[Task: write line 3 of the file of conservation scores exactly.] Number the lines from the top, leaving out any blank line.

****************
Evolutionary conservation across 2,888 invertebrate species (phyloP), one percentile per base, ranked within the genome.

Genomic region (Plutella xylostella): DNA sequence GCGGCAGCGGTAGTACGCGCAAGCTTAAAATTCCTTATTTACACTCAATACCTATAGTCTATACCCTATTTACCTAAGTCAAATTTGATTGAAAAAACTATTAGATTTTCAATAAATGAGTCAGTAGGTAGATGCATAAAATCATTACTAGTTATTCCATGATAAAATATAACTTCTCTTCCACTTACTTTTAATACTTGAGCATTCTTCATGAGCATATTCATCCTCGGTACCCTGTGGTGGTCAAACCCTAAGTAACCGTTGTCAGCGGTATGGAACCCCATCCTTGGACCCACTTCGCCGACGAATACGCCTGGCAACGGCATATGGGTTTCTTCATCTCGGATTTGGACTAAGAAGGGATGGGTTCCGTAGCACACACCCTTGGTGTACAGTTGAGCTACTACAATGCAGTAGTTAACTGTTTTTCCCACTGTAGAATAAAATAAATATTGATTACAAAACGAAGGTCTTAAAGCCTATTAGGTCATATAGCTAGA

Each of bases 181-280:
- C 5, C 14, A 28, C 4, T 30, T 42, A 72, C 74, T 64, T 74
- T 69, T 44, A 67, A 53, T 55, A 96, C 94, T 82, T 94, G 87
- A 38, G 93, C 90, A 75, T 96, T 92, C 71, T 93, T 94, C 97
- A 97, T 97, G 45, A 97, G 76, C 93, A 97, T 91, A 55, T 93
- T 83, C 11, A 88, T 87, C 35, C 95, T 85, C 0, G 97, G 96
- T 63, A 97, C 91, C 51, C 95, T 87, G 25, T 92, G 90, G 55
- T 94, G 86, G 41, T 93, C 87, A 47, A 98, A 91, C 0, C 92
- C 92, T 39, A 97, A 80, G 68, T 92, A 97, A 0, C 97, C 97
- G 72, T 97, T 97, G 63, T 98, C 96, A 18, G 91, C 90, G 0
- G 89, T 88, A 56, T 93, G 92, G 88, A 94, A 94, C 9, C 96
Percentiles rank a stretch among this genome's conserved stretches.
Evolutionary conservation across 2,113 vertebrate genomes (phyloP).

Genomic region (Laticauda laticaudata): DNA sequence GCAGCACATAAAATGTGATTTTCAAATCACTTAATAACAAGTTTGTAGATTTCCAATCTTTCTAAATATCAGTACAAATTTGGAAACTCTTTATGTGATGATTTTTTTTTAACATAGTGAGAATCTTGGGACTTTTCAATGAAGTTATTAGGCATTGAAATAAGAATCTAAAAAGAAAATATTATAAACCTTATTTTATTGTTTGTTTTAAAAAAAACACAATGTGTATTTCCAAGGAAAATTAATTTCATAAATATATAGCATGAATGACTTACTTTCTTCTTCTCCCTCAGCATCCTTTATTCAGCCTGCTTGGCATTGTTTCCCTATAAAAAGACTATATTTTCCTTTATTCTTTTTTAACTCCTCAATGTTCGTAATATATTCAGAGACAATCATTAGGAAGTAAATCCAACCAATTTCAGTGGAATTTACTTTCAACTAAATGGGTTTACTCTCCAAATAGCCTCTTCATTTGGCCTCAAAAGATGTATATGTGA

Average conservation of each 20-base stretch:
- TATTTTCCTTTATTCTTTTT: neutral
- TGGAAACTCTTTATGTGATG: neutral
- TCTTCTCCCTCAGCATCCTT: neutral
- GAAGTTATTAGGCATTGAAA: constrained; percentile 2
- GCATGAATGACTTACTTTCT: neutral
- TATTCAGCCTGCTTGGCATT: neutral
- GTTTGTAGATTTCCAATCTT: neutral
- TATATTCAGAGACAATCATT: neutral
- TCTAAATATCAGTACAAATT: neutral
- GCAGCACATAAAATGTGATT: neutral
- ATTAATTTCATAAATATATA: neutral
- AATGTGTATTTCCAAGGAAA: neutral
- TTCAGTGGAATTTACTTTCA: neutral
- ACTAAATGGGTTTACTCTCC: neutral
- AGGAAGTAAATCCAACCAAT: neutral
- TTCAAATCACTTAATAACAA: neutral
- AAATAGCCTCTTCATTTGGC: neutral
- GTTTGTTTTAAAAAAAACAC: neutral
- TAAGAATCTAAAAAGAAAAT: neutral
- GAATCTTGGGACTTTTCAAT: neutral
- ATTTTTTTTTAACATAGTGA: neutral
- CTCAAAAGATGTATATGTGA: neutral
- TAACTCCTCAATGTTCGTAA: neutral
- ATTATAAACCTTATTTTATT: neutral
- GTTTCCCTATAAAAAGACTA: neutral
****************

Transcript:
Each of bases 181-280: